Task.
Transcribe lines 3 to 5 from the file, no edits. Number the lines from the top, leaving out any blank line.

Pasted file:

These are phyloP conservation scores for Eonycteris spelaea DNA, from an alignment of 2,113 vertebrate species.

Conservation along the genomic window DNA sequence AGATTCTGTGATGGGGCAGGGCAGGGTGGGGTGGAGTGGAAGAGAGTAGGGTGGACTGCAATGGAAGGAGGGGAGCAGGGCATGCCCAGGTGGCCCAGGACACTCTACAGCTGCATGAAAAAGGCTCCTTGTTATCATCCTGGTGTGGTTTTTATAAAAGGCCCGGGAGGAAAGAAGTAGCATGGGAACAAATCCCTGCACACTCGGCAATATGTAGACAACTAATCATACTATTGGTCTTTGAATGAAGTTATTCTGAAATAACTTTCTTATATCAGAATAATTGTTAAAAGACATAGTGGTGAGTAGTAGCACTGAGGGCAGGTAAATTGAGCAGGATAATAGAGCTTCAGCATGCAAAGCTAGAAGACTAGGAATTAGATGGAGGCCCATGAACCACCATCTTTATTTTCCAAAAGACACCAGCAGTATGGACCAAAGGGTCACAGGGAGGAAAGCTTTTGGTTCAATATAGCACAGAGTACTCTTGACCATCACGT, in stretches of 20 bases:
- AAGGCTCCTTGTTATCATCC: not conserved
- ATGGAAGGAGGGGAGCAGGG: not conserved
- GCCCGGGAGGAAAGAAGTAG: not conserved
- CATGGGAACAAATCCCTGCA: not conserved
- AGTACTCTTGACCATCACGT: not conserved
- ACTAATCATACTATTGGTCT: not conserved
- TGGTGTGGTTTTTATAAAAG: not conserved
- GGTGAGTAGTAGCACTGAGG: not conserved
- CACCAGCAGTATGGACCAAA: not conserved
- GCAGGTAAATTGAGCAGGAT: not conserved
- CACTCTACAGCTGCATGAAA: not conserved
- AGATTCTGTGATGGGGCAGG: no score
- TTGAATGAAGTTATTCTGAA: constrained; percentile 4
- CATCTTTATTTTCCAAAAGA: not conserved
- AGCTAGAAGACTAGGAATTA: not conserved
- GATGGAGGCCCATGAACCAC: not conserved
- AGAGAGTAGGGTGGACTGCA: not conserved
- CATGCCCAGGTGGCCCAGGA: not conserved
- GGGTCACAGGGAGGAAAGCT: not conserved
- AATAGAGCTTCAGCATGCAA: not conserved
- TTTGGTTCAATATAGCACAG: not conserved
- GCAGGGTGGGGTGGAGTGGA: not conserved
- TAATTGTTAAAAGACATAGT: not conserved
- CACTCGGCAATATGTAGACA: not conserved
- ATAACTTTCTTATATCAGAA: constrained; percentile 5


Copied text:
- AAGGCTCCTTGTTATCATCC: not conserved
- ATGGAAGGAGGGGAGCAGGG: not conserved
- GCCCGGGAGGAAAGAAGTAG: not conserved